Support The Moscow Times!

Moscow-Born Republican Runs for U.S. Congress Seat

A former Muscovite is hoping to become the first person born in the Soviet Union to win election to the U.S. Congress.

Republican candidate Igor Birman, 32, is battling for a seat in California's 7th congressional district, in eastern Sacramento, having moved to the U.S. with his family almost 20 years ago.

"Because my parents risked their lives to get me to America, I could pursue any dream I set my mind to. I learned English and embraced my new country founded on freedom," Birman said in a statement posted on his personal website.

"If I am elected, I will continue to be a champion of legal immigration and assimilation and will advocate for policies that draw talent to our shores and provide refuge from tyranny for families like mine," Birman said of his stance on immigration.

Birman's parents, who took the decision to uproot Igor and brother Eugene in 1994 — just several years after the collapse of the Soviet Union — have been helping out on their son's campaign trail by stuffing and stamping envelopes, Fox News reported Thursday.

"I told him whenever you decide to run for Congress or to be a public servant, people will trust you because you speak from your heart." said Birman's mother.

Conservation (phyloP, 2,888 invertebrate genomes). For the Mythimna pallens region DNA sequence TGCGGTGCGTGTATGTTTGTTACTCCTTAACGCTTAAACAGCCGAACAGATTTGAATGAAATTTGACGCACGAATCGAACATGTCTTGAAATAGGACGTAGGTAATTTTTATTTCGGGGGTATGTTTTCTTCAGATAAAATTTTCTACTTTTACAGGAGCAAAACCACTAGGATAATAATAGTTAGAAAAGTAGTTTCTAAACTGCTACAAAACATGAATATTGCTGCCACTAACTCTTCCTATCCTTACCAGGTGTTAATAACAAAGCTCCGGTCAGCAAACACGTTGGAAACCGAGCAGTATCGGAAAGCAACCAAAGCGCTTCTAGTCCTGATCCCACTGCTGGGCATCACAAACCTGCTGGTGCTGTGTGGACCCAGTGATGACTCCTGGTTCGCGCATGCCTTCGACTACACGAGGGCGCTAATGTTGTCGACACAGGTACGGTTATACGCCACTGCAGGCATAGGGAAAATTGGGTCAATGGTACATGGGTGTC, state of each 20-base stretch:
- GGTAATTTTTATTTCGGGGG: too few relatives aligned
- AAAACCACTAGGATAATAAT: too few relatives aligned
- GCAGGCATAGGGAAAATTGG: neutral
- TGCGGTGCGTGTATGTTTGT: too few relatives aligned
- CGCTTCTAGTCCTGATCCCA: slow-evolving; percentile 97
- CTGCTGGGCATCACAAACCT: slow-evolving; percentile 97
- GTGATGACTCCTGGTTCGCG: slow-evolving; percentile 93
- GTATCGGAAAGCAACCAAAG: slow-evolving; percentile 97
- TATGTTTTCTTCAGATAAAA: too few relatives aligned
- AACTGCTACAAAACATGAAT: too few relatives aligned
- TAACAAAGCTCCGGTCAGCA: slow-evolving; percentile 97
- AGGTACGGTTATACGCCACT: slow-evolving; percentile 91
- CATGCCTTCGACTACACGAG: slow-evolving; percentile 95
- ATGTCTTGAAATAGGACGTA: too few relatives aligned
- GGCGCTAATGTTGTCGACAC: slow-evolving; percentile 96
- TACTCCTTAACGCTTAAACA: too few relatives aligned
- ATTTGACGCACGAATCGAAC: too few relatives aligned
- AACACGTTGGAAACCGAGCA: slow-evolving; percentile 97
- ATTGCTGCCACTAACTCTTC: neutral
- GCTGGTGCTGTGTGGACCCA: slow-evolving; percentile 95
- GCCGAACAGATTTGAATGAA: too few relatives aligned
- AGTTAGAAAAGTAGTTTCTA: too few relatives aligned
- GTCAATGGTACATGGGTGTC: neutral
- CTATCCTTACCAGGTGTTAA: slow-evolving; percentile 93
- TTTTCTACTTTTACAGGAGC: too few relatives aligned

Birman's election campaign comes at a tense time in U.S.-Russia relations, though he has the backing of eight current members of Congress.

Nevertheless, Birman, who worked on Capitol Hill until last year, will face stiff competition in June's primary elections, not least from incumbent congressman and Democratic Party candidate Ami Bera and fellow Republicans Doug Ouse and Elizabeth Emken.

Candidates finishing in the top two spots in June's primary elections will go head to head in a general election scheduled for November, with the winner taking up a seat in the U.S. Congress.

… we have a small favor to ask.

As you may have heard, The Moscow Times, an independent news source for over 30 years, has been unjustly branded as a "foreign agent" by the Russian government. This blatant attempt to silence our voice is a direct assault on the integrity of journalism and the values we hold dear.

We, the journalists of The Moscow Times, refuse to be silenced. Our commitment to providing accurate and unbiased reporting on Russia remains unshaken. But we need your help to continue our critical mission.

Your support, no matter how small, makes a world of difference. If you can, please support us monthly starting from just 2. It's quick to set up, and you can be confident that you're making a significant impact every month by supporting open, independent journalism. Thank you.


Read more